Post by Onan Coca and Jeff Dunetz


This should be a shocking story and it’s a sad commentary on the state of American media that it isn’t. In a recent episode of NBC’s Meet the Press podcast “1947” Chuck Todd made a stunning admission to his guest, Ari Fleischer (and the rest of us). Todd told Fleischer that the media “underplayed” just how “hated” Hillary Clinton was in America’s Heartland.

“I knew how hated Hillary was in the heartland…. Where I think political correctness got in the way of what we all knew as reporters and didn’t fully deliver was how hated the Clintons were in the heartland. And I think it was a fear of, ‘Oh, is it going to look like it’s sexist, anti-woman if we say that?’

Look, there were no Donald Trump for prison posters that I saw on the trail… but I did see it with Hillary Clinton. I saw ‘Hillary Clinton for Prison’ signs on lots of yards as long as you went thirty miles outside a metro area. I think we underplayed it a little bit out of political correctness fears.

In hindsight, I can tell you right now, I think we underestimated the personal distaste for the Clintons… they were the symbol of the establishment. They were the symbol of the frustration…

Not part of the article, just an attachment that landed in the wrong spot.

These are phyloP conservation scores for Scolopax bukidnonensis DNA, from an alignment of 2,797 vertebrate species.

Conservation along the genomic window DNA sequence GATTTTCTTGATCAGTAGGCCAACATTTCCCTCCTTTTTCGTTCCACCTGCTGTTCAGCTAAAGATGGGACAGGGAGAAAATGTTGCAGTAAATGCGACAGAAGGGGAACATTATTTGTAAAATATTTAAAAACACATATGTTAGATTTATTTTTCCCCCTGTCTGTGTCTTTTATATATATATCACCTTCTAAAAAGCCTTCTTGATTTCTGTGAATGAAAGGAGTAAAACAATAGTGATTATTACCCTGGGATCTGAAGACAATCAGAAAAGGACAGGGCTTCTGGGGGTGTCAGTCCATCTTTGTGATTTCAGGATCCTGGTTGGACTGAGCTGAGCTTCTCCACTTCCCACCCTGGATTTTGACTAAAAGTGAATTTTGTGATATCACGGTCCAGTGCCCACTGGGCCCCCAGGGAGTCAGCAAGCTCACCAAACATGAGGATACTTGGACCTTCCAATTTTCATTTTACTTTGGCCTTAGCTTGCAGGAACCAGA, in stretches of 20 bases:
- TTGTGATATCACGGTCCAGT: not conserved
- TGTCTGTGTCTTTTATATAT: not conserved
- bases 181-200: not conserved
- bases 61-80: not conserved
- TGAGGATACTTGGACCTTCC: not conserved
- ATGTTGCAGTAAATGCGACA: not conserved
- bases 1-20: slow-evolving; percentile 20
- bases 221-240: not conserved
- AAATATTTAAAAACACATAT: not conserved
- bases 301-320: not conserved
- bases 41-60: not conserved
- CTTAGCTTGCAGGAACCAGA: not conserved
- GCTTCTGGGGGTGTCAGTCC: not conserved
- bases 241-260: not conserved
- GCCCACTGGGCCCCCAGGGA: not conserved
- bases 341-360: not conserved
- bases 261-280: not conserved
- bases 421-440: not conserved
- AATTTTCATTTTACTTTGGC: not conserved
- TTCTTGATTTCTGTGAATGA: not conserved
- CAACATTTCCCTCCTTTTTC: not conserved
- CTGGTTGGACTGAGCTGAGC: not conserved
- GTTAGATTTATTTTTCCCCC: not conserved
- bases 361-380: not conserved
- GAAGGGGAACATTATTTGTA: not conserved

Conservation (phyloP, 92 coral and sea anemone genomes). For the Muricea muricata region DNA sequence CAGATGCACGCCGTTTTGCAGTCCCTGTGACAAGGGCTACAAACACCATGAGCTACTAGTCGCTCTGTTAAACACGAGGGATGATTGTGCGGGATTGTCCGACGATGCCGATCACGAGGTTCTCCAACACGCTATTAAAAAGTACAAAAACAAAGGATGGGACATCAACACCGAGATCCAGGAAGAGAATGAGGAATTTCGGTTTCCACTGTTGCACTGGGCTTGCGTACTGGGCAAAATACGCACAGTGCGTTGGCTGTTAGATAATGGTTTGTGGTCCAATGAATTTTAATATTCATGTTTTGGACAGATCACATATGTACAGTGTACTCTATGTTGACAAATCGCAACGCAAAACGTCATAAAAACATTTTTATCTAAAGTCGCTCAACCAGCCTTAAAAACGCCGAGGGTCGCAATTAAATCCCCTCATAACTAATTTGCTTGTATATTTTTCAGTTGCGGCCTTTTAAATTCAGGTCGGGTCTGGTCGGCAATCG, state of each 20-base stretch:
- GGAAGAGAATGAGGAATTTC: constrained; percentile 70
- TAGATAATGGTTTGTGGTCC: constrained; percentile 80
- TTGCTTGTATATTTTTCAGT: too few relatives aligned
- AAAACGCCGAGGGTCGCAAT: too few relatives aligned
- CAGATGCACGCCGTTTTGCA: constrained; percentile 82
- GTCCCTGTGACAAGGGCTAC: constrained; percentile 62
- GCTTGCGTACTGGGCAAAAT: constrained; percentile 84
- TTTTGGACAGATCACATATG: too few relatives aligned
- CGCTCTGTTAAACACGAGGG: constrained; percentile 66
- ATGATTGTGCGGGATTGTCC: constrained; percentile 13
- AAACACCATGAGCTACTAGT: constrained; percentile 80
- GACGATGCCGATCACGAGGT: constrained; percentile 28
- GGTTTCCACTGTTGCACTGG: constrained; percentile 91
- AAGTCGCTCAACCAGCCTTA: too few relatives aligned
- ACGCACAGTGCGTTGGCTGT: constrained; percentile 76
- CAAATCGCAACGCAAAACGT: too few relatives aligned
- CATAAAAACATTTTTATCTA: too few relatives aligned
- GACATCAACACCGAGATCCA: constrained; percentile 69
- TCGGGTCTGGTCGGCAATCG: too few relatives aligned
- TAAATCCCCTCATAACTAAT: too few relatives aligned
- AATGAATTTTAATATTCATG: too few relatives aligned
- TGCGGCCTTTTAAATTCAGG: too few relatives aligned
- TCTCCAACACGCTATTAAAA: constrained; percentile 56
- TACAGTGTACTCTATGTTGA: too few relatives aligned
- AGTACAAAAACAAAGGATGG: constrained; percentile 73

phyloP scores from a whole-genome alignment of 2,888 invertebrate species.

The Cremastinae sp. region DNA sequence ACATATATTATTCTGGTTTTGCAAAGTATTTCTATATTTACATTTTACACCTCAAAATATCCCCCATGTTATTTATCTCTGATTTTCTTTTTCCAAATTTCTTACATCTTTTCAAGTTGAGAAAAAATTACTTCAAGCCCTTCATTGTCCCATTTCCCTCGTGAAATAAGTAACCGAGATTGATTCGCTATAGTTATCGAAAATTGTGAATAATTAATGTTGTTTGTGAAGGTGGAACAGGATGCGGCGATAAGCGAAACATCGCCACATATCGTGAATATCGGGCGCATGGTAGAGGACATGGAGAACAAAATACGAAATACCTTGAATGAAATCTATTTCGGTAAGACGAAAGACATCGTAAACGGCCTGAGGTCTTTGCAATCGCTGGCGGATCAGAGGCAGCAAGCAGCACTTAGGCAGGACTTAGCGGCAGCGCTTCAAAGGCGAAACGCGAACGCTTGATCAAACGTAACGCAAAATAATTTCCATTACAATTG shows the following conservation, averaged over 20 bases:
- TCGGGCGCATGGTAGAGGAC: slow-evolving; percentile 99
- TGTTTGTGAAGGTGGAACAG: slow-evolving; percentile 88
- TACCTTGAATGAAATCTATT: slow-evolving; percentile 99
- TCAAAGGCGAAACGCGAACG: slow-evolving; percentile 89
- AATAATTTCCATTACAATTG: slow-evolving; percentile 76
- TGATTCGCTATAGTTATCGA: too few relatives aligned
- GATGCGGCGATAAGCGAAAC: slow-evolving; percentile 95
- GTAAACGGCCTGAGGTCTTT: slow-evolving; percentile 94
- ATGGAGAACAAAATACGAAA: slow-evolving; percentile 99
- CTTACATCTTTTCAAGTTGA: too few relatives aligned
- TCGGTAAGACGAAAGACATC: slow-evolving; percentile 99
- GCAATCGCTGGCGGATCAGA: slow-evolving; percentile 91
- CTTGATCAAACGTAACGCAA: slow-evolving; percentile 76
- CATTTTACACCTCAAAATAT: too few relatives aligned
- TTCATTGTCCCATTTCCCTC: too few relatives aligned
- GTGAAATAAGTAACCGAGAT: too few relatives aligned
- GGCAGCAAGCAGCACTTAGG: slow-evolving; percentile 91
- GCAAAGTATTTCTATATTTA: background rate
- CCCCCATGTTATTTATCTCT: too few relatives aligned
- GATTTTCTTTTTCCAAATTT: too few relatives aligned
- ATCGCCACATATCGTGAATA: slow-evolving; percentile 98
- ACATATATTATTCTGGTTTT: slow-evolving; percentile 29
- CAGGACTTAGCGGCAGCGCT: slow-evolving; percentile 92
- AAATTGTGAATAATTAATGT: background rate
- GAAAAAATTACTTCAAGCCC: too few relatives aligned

If we sort of were straight-up honest and blunt about—hey do we understand the level of hatred that’s out there—and you know, all the Hillary for Prison signs that are out there, we certainly would have at least made the viewer know, hey, you know, she’s not well-liked in some places in this country in ways that’s times ten when it comes to Trump.”

Ari Fleischer responded that the reason for the pro-Hillary political correctness is that most of the reporters reside on the political side of the aisle:

And, because I do submit they’re largely from the same liberal caste, they see things through the same type of ideological lens, they’re so much more susceptible to that damning political correctness that blinds them. And they don’t see what you just said.

Fleischer suggested the way that networks get political diversity is to stop hiring reporters who live on the coasts, to mix it up with people from the heartland.



Most of this post was originally seen at